Interactive Investor

Scottish Mortgage stars in best July for Wall Street since Great Depression

2nd August 2022 15:36

Graeme Evans from interactive investor

A whole bunch of beat-up stocks had a much better July, and not just in the US. It remains to be seen whether this is the real deal or just another bear market rally.

Portfolios are on firmer ground at the start of August after the best month for financial markets since Covid vaccine breakthroughs helped some battered stocks to rebound by a fifth.

Big risers included Scottish Mortgage (LSE:SMT) Investment Trust and Spirax-Sarco Engineering (LSE:SPX), although their blue-chip shares still ended July down by at least a quarter in the year to date.

The upturn in risk appetite was driven by hopes of a pivot on Federal Reserve interest rate policy due to softening economic conditions and potential peak in inflationary factors. The Fed has hiked by 75 basis points at its two most recent meetings, but investors are now hopeful of a less aggressive pace of tightening and even the potential for rate cuts next year.

Wall Street led the rebound as the tech-focused Nasdaq jumped more than 12% and the S&P 500 by 9% in its best July performance since the Great Depression. Their surprise progress was well ahead of the 4% rise seen by the commodities-driven FTSE 100 index as oil prices and metals prices retreated during the month.

The FTSE 250 index was the UK’s best performing benchmark in July, rising by 8% as robust updates also meant Sports Direct owner Frasers Group (LSE:FRAS), corporate merchandise firm 4imprint (LSE:FOUR) and facilities management firm MITIE (LSE:MTO) gained by at least a third. All three are now trading significantly above where they started the year.

Several other high-profile stocks have taken a big bite out of their deficit for the year, with cyber security firm Darktrace (LSE:DARK) now down by 10% in 2022 and precision measurement and process control firm Renishaw (LSE:RSW) 12% lower. Fast-fashion business ASOS (LSE:ASC) rose 24% in July but was still 57% weaker in the year-to-date.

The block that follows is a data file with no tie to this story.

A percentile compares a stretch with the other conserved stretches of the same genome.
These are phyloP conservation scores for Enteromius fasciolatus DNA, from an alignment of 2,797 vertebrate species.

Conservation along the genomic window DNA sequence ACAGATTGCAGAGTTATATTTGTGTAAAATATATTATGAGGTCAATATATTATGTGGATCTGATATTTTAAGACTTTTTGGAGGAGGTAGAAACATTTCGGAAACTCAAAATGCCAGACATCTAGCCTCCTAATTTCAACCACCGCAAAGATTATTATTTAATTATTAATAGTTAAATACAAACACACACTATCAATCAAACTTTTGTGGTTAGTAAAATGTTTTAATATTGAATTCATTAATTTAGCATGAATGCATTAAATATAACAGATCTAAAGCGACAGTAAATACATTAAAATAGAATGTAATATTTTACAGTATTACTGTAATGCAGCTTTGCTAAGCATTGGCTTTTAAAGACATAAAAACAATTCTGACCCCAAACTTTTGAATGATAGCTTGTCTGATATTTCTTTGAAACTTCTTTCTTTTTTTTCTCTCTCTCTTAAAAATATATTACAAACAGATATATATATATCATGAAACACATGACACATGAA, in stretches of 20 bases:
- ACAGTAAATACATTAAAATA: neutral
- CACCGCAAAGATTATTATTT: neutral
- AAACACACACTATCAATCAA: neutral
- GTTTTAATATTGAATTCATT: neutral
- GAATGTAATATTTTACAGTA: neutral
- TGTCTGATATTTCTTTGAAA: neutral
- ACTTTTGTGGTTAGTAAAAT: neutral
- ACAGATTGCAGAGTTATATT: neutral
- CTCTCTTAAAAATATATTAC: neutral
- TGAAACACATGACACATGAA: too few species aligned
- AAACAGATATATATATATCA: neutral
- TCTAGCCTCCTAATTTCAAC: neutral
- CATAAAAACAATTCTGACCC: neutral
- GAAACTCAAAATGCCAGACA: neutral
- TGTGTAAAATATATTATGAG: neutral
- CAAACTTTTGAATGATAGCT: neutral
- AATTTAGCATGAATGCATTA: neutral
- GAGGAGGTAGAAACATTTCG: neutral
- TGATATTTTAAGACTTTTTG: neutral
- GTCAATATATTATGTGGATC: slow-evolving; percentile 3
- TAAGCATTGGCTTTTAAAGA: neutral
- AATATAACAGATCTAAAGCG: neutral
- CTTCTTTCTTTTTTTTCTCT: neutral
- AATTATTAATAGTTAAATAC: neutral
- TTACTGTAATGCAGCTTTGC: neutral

City analysts share their views on stock performance

Looking across the 38 non-currency assets in its coverage, Deutsche Bank said 29 posted a monthly gain in July – the highest percentage since November 2020. However, it warns that the year is still on track to be worse than the 2008 financial crisis as only five assets are currently seeing a year-to-date gain. 

UBS Global Wealth Management has advised investors against reading too much into July’s more positive picture, warning that markets may stay choppy in the coming months. It points out that the next Federal Reserve meeting is on 20/21 September, with two months of economic data likely to give markets plenty to digest before then.

Bank of America today said it regards the current improvement as a bear market rally, which it points out has occurred 1.5 times on average per bear market since 1929.

It has maintained its year-end target of 3,600 for the S&P 500, compared with today’s level of more than 4,000 after a 13% rise from a low point seen on 16 June.

Two of the worst performing US sectors year-to-date were the best performers in July, with consumer discretionary up 18.9% and technology 13.5% higher. However, recent earnings suggest continued challenges ahead as Bank of America notes that the number of mentions of weak demand on earnings calls has soared to a record high for consumer stocks.

More than two-thirds of S&P 500 companies have now reported their figures, with earnings per share for the second quarter showing a solid 3% beat while guidance for the second half has been revised down by 2% since 1 July.

Bank of America added: “Overall, results were better than feared, especially with more above-consensus guidance than below, which was the biggest positive surprise. But we are still in the very early innings of downturn and estimate cuts.”

UBS chief investment officer Mark Haefele believes it’s important to stay invested and avoid positioning for a single scenario. He prefers value and quality income over growth stocks, believing that growth names are still expensive in relative terms and are negatively correlated to rising real rates.

He added: “We have a preference for UK and Australian equities. Within sectors, we remain most preferred on global energy and healthcare stocks.”

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